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Browse the 1966 Encyclopaedia of New Zealand
Graphic: An Encyclopaedia of New Zealand 1966.


This information was published in 1966 in An Encyclopaedia of New Zealand, edited by A. H. McLintock. It has not been corrected and will not be updated.

Up-to-date information can be found elsewhere in Te Ara.



The Maori Carver and His Implements

Carving, particularly the main types on buildings and canoes, was an honoured profession. The services of an eminent tohunga whakairo (carver) were keenly sought after, not only by his own tribe, but even by distant tribes. In some tribes carvers tended to come from certain subtribes which specialised in carving, as, for instance, the Ngati Tarawhai hapu of the Arawa tribe. Carving was a tapu occupation, with its appropriate ritual and prohibitions. Women were not allowed to be present while a craftsman was working. All chips from carving had to be carefully collected and burned in a special fire in case they became contaminated by contact with cooking. When a building was being carved, students would be employed under the watchful eye of the experts. This is still the way of passing the craft on.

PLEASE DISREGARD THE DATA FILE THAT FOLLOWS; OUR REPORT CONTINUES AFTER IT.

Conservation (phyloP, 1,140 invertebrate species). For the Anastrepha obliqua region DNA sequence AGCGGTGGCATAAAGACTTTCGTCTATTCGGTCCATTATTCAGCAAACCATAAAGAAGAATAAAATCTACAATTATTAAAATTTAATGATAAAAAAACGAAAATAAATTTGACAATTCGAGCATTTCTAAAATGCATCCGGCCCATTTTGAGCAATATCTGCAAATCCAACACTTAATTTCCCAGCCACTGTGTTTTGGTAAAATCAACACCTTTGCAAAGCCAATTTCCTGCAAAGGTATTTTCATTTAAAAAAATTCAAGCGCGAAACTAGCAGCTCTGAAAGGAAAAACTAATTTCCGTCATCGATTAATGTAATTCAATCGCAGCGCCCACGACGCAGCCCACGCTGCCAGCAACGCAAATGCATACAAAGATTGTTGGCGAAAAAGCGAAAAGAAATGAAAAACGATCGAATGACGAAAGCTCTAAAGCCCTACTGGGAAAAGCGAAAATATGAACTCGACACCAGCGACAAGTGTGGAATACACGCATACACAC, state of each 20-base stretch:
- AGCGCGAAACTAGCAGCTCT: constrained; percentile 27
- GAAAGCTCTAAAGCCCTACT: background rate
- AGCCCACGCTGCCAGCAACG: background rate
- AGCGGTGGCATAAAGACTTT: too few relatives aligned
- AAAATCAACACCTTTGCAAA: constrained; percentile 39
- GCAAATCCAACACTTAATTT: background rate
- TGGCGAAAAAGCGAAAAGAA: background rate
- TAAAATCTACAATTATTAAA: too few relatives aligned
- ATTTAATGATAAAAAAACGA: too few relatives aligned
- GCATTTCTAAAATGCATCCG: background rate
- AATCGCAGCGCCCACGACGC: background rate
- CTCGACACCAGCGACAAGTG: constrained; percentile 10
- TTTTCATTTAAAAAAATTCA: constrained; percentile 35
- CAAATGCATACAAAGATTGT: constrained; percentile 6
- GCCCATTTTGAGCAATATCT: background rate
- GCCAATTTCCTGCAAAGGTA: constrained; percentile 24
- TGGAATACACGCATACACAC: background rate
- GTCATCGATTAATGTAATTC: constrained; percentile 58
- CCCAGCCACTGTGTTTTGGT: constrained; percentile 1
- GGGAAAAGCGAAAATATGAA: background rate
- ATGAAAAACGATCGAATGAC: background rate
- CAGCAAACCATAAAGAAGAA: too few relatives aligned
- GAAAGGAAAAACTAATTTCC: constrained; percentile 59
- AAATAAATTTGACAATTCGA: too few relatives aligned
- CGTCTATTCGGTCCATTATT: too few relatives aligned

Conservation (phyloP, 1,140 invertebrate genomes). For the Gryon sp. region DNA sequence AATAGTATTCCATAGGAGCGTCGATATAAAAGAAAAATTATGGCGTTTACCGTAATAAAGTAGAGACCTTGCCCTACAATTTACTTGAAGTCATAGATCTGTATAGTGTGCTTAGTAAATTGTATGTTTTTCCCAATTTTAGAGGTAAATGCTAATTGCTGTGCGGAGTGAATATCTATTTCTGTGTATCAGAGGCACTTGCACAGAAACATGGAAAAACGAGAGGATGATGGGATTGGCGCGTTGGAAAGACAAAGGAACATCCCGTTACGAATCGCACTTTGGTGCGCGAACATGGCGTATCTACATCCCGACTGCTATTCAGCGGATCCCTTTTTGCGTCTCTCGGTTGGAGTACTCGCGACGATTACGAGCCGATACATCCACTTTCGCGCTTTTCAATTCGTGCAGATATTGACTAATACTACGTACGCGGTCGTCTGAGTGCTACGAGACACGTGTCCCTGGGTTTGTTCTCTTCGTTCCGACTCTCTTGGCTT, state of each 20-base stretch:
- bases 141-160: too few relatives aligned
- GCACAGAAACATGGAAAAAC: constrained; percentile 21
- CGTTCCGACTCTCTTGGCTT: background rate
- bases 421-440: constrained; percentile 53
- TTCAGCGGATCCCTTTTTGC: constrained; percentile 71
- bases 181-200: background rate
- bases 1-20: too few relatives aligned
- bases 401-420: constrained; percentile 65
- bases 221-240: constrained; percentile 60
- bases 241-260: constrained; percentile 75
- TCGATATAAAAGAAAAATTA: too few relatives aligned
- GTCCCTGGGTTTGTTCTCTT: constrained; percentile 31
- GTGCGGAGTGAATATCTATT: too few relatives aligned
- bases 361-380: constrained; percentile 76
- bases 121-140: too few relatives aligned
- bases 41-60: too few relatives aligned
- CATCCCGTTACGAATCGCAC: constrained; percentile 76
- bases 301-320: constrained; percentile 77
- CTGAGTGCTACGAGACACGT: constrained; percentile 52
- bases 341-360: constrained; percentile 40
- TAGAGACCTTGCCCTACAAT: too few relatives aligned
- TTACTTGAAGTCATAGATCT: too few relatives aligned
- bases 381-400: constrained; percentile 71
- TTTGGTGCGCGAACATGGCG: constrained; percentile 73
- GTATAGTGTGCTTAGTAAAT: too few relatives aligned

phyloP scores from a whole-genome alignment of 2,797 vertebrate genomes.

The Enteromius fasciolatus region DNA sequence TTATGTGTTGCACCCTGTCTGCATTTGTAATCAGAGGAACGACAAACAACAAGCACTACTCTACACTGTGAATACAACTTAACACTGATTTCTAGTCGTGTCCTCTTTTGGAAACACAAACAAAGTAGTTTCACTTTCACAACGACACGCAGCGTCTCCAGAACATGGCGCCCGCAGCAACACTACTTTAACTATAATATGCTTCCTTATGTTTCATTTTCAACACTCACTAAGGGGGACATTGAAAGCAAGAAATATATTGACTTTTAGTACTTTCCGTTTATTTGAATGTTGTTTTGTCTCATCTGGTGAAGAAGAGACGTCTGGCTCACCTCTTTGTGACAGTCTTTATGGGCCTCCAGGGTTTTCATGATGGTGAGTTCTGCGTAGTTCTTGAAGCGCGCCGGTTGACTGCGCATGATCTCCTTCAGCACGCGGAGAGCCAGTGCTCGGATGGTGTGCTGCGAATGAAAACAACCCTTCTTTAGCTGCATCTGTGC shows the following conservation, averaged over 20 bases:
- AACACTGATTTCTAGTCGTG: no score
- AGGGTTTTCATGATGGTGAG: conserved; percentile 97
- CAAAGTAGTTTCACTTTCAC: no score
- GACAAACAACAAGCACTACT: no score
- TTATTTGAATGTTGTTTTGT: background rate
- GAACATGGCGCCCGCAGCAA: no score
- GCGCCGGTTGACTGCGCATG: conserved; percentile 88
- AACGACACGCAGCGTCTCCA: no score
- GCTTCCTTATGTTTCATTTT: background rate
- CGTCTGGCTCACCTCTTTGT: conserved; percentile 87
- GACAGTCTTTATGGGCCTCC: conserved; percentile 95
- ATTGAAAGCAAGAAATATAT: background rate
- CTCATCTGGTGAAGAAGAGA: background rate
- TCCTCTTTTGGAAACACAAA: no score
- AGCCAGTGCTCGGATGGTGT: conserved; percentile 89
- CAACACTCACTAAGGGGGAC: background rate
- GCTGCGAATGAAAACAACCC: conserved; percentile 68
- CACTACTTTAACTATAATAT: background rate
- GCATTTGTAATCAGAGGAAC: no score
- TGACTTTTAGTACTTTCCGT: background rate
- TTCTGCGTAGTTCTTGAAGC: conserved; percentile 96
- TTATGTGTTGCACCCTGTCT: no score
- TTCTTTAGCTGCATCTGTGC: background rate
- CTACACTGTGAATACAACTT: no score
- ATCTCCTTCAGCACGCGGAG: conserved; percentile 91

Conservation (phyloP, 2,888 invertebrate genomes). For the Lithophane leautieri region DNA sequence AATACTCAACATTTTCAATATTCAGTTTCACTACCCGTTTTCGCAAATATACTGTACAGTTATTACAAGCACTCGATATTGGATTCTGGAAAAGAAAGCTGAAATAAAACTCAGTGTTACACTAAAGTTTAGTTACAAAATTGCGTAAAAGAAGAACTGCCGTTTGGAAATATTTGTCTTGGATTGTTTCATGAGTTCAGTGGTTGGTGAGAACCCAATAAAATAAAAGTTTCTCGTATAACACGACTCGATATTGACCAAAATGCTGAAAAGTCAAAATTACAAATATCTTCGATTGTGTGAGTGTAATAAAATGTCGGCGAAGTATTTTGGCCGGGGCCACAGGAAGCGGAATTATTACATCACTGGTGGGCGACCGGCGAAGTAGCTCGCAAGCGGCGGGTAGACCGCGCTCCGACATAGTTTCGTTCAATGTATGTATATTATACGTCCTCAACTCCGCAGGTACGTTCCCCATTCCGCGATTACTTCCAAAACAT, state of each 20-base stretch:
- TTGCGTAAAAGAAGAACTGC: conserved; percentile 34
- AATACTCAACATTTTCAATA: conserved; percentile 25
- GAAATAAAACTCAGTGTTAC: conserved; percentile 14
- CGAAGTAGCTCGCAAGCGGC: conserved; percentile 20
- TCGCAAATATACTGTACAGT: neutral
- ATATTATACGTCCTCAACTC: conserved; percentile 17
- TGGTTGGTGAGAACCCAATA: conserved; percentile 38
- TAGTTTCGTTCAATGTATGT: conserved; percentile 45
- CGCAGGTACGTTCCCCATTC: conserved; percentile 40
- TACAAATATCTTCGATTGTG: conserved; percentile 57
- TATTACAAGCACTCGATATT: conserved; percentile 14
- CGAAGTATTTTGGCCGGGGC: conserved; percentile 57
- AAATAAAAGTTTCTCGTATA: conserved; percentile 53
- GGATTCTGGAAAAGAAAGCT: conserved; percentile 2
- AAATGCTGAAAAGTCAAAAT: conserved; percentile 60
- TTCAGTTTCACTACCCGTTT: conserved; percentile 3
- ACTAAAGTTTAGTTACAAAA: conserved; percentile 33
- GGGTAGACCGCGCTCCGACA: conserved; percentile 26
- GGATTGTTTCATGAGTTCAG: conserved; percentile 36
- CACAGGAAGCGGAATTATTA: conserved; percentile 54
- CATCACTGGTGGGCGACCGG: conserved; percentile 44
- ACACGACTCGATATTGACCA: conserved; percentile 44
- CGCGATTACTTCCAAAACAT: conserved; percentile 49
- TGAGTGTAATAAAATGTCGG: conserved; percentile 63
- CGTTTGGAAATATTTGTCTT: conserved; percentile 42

High-relief carving was done with a greenstone adze (nowadays with a steel adze), the carver standing on top of the slab of timber while working. Lower relief work and the finishing of the high relief was done with smaller adzes with short handles. The surface decoration was done with chisels and a mallet. The mallet was not like the European mallet; it was about a foot long, rectangular or rounded in cross section, with a grip fashioned at one end. Fine chisels were made of greenstone or other fine-grained stone, or possibly of bone. Contrary to the popular conception, greenstone chisels take a keen edge and retain it reasonably well.